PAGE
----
The State's expert further explained that the Rapid Risk Assessment was an empirically based instrument designed after a meta-analysis study by two prominent researchers in the field. (A meta-analysis study is one in which researchers look at several different studies at the same time and come up with a set of variables that are significant in all of them.) The Rapid Risk Assessment had been validated. The Static-99, which was the updated version of the Rapid Risk Assessment, was developed by a British researcher who combined the Rapid Risk Assessment with certain statistical instruments used in Britain and Canada. The Static-99 had been validated. The inter-rater reliability for the Minnesota Screening Tool-Revised, the Rapid Risk Assessment, and the Static-99 were all "fairly high," with the Static-99 the best. R.S., 339 N.J. Super. at 520, 773 A.2d at 79.
The defendant's experts testified that the reliability of the instruments administered to the defendant was unknown. They also testified that (1) the Rapid Risk Assessment and the Minnesota Screening Tool-Revised had little to modest predictive value; and (2) the inter-rater reliability scores for the Minnesota Screening Tool-Revised were relatively acceptable. R.S., 339 N.J. Super. at 524-28, 773 A.2d at 81-84.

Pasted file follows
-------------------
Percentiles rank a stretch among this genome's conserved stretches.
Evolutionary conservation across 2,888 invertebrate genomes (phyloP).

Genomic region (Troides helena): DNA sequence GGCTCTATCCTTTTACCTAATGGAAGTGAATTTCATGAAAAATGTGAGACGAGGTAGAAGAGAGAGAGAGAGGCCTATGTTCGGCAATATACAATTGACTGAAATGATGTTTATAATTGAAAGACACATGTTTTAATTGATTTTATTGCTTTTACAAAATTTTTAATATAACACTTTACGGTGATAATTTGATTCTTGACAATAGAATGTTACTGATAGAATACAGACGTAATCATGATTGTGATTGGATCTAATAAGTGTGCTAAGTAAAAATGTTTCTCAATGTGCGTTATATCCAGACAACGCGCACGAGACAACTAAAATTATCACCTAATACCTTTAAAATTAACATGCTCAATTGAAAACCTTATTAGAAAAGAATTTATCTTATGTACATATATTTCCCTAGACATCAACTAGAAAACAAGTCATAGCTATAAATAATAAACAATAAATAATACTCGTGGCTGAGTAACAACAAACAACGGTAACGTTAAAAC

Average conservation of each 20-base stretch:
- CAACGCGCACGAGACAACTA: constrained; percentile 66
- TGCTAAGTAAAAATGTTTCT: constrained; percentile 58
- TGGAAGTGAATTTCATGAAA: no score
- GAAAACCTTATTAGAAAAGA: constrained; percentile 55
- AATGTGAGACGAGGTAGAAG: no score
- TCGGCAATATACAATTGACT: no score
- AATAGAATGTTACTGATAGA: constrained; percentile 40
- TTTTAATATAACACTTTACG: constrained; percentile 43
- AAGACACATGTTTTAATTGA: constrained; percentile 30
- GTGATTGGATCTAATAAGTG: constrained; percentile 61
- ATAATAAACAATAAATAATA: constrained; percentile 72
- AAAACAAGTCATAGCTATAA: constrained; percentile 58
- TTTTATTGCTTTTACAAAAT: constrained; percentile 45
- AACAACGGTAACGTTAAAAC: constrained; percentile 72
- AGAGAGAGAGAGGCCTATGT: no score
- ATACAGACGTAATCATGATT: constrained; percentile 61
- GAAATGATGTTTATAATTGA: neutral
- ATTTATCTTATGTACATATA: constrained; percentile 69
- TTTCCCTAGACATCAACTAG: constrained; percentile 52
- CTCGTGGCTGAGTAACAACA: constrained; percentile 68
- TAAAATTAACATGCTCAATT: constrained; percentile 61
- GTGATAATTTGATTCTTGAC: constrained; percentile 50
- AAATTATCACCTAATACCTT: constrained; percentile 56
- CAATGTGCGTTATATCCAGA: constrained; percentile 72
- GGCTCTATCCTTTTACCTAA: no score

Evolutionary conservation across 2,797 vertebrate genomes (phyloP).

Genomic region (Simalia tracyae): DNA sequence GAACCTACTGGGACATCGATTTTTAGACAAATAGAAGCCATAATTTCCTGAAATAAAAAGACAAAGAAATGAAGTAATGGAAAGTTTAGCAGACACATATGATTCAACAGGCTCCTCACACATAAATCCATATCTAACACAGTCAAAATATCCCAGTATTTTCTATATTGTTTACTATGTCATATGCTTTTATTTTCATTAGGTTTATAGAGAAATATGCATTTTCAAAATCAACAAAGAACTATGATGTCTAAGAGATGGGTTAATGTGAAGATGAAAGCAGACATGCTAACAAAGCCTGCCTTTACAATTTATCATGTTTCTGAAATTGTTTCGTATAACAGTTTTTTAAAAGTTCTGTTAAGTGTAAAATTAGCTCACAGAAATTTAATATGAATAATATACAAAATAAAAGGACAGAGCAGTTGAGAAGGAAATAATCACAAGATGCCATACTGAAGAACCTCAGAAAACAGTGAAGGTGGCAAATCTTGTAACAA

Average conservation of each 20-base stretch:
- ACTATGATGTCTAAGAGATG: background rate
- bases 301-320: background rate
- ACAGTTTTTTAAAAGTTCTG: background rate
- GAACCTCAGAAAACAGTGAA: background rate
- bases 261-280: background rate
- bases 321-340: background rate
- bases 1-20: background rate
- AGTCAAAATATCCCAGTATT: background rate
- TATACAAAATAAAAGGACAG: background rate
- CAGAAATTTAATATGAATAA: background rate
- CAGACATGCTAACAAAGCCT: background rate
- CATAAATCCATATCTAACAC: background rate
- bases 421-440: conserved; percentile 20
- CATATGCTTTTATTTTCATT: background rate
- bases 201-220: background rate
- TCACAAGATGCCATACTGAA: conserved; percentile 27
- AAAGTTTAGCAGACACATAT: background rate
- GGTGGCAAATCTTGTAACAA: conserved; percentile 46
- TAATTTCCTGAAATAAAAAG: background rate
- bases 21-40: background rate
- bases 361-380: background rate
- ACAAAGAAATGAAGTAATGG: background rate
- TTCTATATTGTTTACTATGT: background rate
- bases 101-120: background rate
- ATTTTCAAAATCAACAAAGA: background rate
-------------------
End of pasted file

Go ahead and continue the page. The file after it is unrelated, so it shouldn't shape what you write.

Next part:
On this evidence, the trial court in R.S. determined that evidence regarding the actuarial instruments was admissible under Frye (R.S., 339 N.J. Super. at 530, 773 A.2d at 85), and the New Jersey appellate court affirmed the trial court's decision (R.S., 173 N.J. 134, 801 A.2d 219). In so holding, the appellate court concluded that the State had met its burden of proving that the use of actuarial instruments was generally accepted by professionals who assess sex offenders for risks of reoffending. R.S., 339 N.J. Super. at 540-41, 773 A.2d at 92. The appellate court also concluded that authoritative scientific and legal writings, along with the existence of numerous workshops held nationwide on the subject of risk assessment, established that actuarial instruments were "an accepted and advancing method of helping to assess the risk of recidivism among sex offenders." R.S., 339 N.J. Super. at 545, 773 A.2d at 95.